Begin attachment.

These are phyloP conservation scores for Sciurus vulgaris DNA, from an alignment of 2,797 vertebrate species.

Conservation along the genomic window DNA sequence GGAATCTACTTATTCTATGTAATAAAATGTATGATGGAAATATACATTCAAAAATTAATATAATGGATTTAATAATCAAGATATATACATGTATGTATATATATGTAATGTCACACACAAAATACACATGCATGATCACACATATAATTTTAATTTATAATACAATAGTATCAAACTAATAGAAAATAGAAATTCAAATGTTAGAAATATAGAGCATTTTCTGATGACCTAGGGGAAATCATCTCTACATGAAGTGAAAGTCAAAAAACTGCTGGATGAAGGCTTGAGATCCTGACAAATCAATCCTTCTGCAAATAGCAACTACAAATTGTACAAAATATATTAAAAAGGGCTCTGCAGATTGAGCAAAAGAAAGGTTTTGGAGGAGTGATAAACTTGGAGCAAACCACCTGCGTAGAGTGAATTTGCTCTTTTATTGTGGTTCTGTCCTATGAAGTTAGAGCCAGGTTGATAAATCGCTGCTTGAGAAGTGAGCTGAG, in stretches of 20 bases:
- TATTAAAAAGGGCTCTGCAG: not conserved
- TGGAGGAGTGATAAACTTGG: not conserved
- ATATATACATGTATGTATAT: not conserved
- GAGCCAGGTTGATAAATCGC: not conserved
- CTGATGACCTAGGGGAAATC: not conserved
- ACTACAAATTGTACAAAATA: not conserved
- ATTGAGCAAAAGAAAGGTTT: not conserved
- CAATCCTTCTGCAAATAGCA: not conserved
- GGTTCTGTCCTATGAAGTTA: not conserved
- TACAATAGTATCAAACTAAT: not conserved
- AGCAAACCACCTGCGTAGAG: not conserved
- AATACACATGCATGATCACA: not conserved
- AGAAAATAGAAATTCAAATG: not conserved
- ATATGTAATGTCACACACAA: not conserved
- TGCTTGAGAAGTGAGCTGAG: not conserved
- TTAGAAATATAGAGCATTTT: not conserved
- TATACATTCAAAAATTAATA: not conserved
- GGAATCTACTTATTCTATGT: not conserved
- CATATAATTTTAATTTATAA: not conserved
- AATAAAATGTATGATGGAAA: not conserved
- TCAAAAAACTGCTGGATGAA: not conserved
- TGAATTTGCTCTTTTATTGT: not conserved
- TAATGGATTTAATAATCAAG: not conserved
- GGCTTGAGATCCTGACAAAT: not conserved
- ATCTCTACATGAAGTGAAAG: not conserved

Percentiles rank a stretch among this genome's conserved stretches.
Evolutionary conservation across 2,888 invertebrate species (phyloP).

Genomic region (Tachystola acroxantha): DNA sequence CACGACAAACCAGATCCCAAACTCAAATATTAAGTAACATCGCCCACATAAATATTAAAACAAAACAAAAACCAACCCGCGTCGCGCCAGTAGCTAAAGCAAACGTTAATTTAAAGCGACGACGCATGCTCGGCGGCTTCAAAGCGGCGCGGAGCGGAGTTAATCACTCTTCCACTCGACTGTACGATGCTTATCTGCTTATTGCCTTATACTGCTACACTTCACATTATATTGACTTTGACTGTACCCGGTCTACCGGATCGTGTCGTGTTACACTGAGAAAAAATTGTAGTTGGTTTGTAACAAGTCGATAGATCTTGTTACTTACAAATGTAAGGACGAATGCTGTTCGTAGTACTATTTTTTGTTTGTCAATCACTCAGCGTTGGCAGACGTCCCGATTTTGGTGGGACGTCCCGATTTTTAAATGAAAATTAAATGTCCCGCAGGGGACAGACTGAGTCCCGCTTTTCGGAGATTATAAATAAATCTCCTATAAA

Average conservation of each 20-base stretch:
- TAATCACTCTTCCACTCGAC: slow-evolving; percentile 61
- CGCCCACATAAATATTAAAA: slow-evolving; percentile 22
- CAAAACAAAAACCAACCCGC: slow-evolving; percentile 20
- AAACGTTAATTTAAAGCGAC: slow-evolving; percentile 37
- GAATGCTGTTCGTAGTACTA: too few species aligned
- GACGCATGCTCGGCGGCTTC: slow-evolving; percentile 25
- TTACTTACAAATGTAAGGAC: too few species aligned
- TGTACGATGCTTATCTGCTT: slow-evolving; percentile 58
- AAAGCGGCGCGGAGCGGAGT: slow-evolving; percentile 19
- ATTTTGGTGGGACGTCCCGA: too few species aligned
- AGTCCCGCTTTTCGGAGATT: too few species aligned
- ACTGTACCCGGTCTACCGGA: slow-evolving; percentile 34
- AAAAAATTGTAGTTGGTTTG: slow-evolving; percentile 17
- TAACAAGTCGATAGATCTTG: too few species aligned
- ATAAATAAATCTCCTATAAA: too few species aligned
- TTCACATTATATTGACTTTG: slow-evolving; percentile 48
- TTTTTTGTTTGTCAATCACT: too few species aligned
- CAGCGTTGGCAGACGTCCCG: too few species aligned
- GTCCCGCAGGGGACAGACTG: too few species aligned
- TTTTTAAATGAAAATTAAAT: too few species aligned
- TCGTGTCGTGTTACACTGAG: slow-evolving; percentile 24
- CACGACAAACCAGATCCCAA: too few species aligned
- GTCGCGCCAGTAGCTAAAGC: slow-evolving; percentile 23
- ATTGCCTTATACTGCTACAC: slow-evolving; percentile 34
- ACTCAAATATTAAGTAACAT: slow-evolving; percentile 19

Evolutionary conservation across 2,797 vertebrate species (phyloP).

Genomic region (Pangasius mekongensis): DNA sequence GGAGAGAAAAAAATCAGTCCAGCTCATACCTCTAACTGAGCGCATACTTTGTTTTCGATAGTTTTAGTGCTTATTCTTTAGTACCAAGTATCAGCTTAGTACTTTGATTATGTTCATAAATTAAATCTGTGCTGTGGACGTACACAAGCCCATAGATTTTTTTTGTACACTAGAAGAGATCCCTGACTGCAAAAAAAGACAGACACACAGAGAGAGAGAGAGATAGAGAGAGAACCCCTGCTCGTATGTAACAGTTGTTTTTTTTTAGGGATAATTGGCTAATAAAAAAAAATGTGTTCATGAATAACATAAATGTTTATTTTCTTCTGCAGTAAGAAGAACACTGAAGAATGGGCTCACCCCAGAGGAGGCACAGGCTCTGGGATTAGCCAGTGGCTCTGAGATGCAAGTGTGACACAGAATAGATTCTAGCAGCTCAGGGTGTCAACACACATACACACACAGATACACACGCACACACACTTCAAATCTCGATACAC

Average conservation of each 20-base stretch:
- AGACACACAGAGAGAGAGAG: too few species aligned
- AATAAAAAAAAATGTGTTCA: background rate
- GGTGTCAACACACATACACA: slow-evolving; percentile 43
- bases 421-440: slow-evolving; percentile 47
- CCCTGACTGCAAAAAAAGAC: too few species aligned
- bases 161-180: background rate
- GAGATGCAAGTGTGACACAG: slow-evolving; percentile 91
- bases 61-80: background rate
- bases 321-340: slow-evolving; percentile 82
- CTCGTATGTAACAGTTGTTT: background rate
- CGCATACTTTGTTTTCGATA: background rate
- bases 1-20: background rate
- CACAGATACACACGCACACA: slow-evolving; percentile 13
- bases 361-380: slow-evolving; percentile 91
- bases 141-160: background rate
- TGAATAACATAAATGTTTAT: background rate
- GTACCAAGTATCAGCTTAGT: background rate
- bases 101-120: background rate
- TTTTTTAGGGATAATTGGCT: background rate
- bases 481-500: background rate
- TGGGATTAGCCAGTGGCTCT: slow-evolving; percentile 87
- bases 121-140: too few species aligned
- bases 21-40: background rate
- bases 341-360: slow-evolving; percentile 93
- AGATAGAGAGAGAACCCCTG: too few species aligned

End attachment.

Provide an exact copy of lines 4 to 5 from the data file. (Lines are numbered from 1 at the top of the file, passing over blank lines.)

- TGGAGGAGTGATAAACTTGG: not conserved
- ATATATACATGTATGTATAT: not conserved